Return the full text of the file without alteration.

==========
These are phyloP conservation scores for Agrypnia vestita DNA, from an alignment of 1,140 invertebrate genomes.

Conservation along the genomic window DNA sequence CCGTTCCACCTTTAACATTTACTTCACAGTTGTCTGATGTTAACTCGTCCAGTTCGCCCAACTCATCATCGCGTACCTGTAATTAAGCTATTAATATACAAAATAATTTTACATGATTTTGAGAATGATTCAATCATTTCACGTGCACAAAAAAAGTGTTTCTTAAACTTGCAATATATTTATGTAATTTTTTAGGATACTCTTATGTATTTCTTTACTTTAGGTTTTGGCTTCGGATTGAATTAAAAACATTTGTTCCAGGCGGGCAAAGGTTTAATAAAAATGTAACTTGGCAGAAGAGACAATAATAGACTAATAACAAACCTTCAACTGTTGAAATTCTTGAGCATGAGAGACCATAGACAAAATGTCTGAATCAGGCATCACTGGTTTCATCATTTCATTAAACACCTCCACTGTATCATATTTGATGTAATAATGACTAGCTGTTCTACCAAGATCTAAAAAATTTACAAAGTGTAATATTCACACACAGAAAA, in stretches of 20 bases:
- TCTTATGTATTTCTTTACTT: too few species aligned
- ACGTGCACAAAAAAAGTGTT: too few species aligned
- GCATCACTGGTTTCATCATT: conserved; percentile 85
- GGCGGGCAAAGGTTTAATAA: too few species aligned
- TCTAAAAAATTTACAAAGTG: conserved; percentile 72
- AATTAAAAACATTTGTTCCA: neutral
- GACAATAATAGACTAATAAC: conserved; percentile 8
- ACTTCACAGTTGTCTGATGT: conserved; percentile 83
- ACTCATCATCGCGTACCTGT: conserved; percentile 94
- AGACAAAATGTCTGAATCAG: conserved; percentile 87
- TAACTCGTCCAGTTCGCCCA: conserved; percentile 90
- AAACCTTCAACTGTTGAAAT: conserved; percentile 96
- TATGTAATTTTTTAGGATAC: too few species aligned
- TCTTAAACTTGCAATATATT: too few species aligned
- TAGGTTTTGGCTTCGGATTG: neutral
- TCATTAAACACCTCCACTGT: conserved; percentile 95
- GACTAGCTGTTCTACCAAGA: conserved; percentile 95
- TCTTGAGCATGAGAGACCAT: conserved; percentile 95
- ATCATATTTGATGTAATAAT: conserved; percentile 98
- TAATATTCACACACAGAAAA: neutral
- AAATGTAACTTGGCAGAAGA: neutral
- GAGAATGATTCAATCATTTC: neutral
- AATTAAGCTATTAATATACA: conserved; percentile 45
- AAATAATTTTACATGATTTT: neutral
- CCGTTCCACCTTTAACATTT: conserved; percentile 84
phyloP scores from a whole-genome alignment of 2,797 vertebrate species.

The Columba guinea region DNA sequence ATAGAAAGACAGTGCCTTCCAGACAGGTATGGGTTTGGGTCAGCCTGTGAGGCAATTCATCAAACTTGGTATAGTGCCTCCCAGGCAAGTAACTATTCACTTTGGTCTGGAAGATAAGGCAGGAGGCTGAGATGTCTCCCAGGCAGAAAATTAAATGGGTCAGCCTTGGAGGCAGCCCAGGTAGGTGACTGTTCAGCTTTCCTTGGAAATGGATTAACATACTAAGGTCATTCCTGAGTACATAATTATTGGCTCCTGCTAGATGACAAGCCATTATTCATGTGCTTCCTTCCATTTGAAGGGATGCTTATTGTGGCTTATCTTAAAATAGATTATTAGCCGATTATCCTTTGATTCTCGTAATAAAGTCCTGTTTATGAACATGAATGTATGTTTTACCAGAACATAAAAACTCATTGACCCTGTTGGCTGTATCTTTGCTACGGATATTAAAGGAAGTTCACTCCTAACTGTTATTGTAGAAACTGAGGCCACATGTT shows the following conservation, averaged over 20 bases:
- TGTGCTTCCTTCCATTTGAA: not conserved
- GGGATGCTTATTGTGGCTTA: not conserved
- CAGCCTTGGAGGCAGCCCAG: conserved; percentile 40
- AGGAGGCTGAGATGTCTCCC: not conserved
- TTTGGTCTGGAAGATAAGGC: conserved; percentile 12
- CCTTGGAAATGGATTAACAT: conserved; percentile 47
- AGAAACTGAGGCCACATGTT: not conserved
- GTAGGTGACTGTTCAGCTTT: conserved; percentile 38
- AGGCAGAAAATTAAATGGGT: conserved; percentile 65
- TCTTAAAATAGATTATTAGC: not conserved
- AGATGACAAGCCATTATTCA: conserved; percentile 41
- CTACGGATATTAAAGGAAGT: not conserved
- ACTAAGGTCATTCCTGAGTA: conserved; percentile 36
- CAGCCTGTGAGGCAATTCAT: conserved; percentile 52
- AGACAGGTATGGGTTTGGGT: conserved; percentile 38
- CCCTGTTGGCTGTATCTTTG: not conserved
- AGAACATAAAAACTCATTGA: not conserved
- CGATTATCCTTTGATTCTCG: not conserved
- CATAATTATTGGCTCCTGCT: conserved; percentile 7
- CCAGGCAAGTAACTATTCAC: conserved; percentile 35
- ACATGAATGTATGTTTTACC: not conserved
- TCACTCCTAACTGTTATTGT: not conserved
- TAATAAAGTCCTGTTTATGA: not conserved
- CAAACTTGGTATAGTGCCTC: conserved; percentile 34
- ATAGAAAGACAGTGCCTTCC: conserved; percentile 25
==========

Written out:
These are phyloP conservation scores for Agrypnia vestita DNA, from an alignment of 1,140 invertebrate genomes.

Conservation along the genomic window DNA sequence CCGTTCCACCTTTAACATTTACTTCACAGTTGTCTGATGTTAACTCGTCCAGTTCGCCCAACTCATCATCGCGTACCTGTAATTAAGCTATTAATATACAAAATAATTTTACATGATTTTGAGAATGATTCAATCATTTCACGTGCACAAAAAAAGTGTTTCTTAAACTTGCAATATATTTATGTAATTTTTTAGGATACTCTTATGTATTTCTTTACTTTAGGTTTTGGCTTCGGATTGAATTAAAAACATTTGTTCCAGGCGGGCAAAGGTTTAATAAAAATGTAACTTGGCAGAAGAGACAATAATAGACTAATAACAAACCTTCAACTGTTGAAATTCTTGAGCATGAGAGACCATAGACAAAATGTCTGAATCAGGCATCACTGGTTTCATCATTTCATTAAACACCTCCACTGTATCATATTTGATGTAATAATGACTAGCTGTTCTACCAAGATCTAAAAAATTTACAAAGTGTAATATTCACACACAGAAAA, in stretches of 20 bases:
- TCTTATGTATTTCTTTACTT: too few species aligned
- ACGTGCACAAAAAAAGTGTT: too few species aligned
- GCATCACTGGTTTCATCATT: conserved; percentile 85
- GGCGGGCAAAGGTTTAATAA: too few species aligned
- TCTAAAAAATTTACAAAGTG: conserved; percentile 72
- AATTAAAAACATTTGTTCCA: neutral
- GACAATAATAGACTAATAAC: conserved; percentile 8
- ACTTCACAGTTGTCTGATGT: conserved; percentile 83
- ACTCATCATCGCGTACCTGT: conserved; percentile 94
- AGACAAAATGTCTGAATCAG: conserved; percentile 87
- TAACTCGTCCAGTTCGCCCA: conserved; percentile 90
- AAACCTTCAACTGTTGAAAT: conserved; percentile 96
- TATGTAATTTTTTAGGATAC: too few species aligned
- TCTTAAACTTGCAATATATT: too few species aligned
- TAGGTTTTGGCTTCGGATTG: neutral
- TCATTAAACACCTCCACTGT: conserved; percentile 95
- GACTAGCTGTTCTACCAAGA: conserved; percentile 95
- TCTTGAGCATGAGAGACCAT: conserved; percentile 95
- ATCATATTTGATGTAATAAT: conserved; percentile 98
- TAATATTCACACACAGAAAA: neutral
- AAATGTAACTTGGCAGAAGA: neutral
- GAGAATGATTCAATCATTTC: neutral
- AATTAAGCTATTAATATACA: conserved; percentile 45
- AAATAATTTTACATGATTTT: neutral
- CCGTTCCACCTTTAACATTT: conserved; percentile 84
phyloP scores from a whole-genome alignment of 2,797 vertebrate species.

The Columba guinea region DNA sequence ATAGAAAGACAGTGCCTTCCAGACAGGTATGGGTTTGGGTCAGCCTGTGAGGCAATTCATCAAACTTGGTATAGTGCCTCCCAGGCAAGTAACTATTCACTTTGGTCTGGAAGATAAGGCAGGAGGCTGAGATGTCTCCCAGGCAGAAAATTAAATGGGTCAGCCTTGGAGGCAGCCCAGGTAGGTGACTGTTCAGCTTTCCTTGGAAATGGATTAACATACTAAGGTCATTCCTGAGTACATAATTATTGGCTCCTGCTAGATGACAAGCCATTATTCATGTGCTTCCTTCCATTTGAAGGGATGCTTATTGTGGCTTATCTTAAAATAGATTATTAGCCGATTATCCTTTGATTCTCGTAATAAAGTCCTGTTTATGAACATGAATGTATGTTTTACCAGAACATAAAAACTCATTGACCCTGTTGGCTGTATCTTTGCTACGGATATTAAAGGAAGTTCACTCCTAACTGTTATTGTAGAAACTGAGGCCACATGTT shows the following conservation, averaged over 20 bases:
- TGTGCTTCCTTCCATTTGAA: not conserved
- GGGATGCTTATTGTGGCTTA: not conserved
- CAGCCTTGGAGGCAGCCCAG: conserved; percentile 40
- AGGAGGCTGAGATGTCTCCC: not conserved
- TTTGGTCTGGAAGATAAGGC: conserved; percentile 12
- CCTTGGAAATGGATTAACAT: conserved; percentile 47
- AGAAACTGAGGCCACATGTT: not conserved
- GTAGGTGACTGTTCAGCTTT: conserved; percentile 38
- AGGCAGAAAATTAAATGGGT: conserved; percentile 65
- TCTTAAAATAGATTATTAGC: not conserved
- AGATGACAAGCCATTATTCA: conserved; percentile 41
- CTACGGATATTAAAGGAAGT: not conserved
- ACTAAGGTCATTCCTGAGTA: conserved; percentile 36
- CAGCCTGTGAGGCAATTCAT: conserved; percentile 52
- AGACAGGTATGGGTTTGGGT: conserved; percentile 38
- CCCTGTTGGCTGTATCTTTG: not conserved
- AGAACATAAAAACTCATTGA: not conserved
- CGATTATCCTTTGATTCTCG: not conserved
- CATAATTATTGGCTCCTGCT: conserved; percentile 7
- CCAGGCAAGTAACTATTCAC: conserved; percentile 35
- ACATGAATGTATGTTTTACC: not conserved
- TCACTCCTAACTGTTATTGT: not conserved
- TAATAAAGTCCTGTTTATGA: not conserved
- CAAACTTGGTATAGTGCCTC: conserved; percentile 34
- ATAGAAAGACAGTGCCTTCC: conserved; percentile 25